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Montezuma County is the southwestern most of the 64 counties in the state of Colorado. Based on the 2010 census, the
25,535. The county seat is Cortez.
Montezuma County was created on April 16, 1889 from La
Plata County. The county is named in honor of Aztec
leader Moctezuma II.
Mesa Verde National Park, Canyons of the Ancients National Monument, Yucca House National Monument, and Hovenweep National Monument preserve hundreds of ancient Amerindian structures, including the famous cliff-dwellings, found in the county. Montezuma County is also home to most of the Ute Mountain Indian Reservation, home of the Weeminuche Band of the Ute Nation, known as the Ute Mountain Ute Tribe, with its headquarters at Towaoc.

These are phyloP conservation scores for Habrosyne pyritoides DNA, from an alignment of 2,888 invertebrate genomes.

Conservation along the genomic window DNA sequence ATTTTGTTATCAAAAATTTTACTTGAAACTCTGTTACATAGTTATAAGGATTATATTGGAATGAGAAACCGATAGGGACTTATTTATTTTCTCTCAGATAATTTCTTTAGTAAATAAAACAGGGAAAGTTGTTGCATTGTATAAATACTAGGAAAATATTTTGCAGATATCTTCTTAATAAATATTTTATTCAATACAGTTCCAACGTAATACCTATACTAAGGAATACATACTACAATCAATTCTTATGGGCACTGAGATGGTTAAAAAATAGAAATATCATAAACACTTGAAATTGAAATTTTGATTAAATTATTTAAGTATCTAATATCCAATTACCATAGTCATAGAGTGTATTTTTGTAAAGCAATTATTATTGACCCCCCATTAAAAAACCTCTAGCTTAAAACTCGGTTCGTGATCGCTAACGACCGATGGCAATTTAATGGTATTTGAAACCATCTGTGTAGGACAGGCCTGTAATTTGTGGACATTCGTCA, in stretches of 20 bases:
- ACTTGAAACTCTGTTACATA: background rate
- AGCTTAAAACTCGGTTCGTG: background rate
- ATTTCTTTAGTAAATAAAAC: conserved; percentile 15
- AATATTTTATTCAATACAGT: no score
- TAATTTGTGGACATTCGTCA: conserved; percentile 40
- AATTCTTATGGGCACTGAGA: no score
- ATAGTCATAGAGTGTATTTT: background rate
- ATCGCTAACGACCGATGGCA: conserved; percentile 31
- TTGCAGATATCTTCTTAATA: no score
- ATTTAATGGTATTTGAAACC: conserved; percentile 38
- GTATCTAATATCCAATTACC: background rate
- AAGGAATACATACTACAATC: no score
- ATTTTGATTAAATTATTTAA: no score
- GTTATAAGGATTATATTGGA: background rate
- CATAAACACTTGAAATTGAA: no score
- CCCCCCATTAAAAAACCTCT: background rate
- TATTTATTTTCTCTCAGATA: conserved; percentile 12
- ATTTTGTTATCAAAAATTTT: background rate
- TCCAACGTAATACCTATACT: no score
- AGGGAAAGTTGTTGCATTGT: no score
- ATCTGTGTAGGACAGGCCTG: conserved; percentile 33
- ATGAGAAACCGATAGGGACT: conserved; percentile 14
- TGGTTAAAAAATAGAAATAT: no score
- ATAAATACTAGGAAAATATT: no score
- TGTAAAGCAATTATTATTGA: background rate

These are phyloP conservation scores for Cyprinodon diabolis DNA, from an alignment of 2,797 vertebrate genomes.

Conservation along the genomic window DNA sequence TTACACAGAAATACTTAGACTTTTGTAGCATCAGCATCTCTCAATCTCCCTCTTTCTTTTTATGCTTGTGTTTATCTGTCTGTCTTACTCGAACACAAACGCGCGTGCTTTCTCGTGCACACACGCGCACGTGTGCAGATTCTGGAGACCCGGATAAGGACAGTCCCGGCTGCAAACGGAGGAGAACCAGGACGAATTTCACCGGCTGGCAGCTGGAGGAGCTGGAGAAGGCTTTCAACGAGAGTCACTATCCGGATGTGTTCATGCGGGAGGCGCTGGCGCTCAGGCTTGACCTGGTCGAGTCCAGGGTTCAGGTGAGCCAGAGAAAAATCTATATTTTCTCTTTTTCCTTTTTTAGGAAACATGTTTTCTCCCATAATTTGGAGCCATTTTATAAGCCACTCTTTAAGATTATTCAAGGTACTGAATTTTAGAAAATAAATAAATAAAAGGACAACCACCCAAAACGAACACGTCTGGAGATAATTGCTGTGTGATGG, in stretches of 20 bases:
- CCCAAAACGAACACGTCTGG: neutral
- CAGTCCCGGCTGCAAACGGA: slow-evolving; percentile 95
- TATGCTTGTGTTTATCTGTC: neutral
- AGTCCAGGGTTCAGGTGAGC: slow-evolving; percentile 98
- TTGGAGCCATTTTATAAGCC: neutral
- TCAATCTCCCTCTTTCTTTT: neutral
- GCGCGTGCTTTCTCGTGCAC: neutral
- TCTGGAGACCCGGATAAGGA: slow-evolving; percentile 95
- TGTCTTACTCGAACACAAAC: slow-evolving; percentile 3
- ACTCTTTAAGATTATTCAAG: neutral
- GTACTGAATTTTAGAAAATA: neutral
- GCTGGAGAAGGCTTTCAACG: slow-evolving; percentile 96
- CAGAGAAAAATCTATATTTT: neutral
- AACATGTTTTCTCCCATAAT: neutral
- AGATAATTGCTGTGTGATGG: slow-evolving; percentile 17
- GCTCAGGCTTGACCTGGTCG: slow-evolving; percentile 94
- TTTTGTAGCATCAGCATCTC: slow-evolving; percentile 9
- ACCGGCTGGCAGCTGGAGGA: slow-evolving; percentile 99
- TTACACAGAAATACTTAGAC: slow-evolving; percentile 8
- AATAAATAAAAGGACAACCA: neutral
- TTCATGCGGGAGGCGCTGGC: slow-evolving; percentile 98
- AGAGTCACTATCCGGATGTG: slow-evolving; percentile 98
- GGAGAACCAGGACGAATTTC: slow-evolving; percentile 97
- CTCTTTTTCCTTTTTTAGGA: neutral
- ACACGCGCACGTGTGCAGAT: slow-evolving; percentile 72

Montezuma County is named in honor of Moctezuma II, the famous Aztec leader at the time of Spain's conquest of the Aztec Empire. Local ruins were originally thought to have been of Aztec origin.
County QuickFacts: CensusBureau Quick Facts
Montezuma County was created in 1889 from part of La Plata County.
As reported by the Census Bureau, the county has a total area of 2,040 square miles (5,284 km2), of which, 2,037 square miles (5,275 km2) of it is land and 3 square miles (9 km2) of it (0.16%) is water.
Montezuma County is located in southwest Colorado. The area
ranges from high the Colorado Plateau desert to alpine tundra.
Bordering counties are as follows: